Pseudocode: The next big programming Language

Pseudocode: The next big programming Language

Jonas Hultenius, Software Architecht at Sogeti and one of our global experts in SogetiLabs dives into the topic pseudocode, the new contender that is emerging and challenging the traditional norms of coding. Read his blog here to find out more.

In the ever-evolving landscape of programming, where programming languages rise and fall in popularity, a new contender is emerging, challenging the traditional norms of coding. English, French, German, Hindi and even Swedish (or any other human language for that matter) are now viable contenders in this brave new world of generative AI and large language models. 

While many argue that this is the end of an era and that natural languages will emerge as the winner, I believe that this is only partially right.

To me, there is another contender, and while it is not a programming language in the conventional sense, it is a representation of logic and algorithms that transcends the barriers of syntax and bridges the gaps that natural language (not the AI models) will have a hard time covering. 

Enter pseudocode, not as a supplement but as a language in itself, now redefined by the capabilities of Artificial Intelligence and Large Language Models to become something much more than it has ever been.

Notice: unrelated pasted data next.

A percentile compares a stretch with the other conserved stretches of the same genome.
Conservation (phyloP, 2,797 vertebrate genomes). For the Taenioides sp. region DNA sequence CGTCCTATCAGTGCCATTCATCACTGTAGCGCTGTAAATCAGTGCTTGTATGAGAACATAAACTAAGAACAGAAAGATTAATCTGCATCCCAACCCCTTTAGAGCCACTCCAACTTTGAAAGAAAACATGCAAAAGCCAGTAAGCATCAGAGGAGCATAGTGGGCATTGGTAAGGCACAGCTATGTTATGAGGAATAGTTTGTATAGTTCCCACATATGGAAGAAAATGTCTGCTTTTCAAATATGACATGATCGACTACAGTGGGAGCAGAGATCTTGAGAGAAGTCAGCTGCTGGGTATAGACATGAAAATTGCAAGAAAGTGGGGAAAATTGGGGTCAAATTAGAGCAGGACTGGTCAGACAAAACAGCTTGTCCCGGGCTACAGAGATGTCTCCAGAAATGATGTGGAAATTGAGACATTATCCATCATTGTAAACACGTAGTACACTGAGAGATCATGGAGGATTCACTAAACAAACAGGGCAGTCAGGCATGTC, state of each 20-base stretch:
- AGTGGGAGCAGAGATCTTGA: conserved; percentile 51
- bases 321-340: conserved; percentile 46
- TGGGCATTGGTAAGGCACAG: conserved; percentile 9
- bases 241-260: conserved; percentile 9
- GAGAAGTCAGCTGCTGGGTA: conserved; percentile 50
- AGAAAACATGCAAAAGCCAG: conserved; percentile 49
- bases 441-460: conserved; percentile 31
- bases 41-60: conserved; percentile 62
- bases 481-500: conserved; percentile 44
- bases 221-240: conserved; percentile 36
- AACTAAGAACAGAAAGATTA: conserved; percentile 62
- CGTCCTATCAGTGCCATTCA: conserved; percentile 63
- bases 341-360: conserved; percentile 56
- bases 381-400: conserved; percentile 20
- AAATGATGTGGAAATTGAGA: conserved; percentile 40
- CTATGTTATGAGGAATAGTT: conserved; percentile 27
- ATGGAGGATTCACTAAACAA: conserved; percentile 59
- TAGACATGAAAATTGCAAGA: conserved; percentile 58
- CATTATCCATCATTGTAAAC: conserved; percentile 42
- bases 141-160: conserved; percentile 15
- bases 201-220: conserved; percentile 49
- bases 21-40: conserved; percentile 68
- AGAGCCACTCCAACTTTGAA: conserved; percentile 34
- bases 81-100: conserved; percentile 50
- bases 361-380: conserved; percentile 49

Historically, pseudocode has been a tool used by programmers to plan and design algorithms before translating them into a specific programming language. It serves as an intermediate step between human-understandable logic and the strict syntax of programming languages. However, with the advent of AI, pseudocode is set to undergo a transformation.

Imagine being able to describe the logic of a program in natural language, devoid of the intricacies of syntax. This is the promise that AI, particularly LLMs like GPTs, bring to the table. These models have been trained on vast datasets, encompassing diverse programming languages and paradigms, enabling them to understand and generate code-like structures. 

One of the primary challenges in programming is translating the intent of a developer into precise syntax. Programming languages have rules and structures that must be followed meticulously, leaving little room for ambiguity. However, AI models have demonstrated the ability to understand the intent behind human language, allowing developers to express their ideas in a more natural and intuitive manner. 

For instance, a developer could describe a sorting algorithm in plain English, and the AI model could generate the corresponding code, taking care of syntax details. This shift from explicit instructions to conveying intent opens up programming to a broader audience, including those who may not be well-versed in the intricacies of specific languages.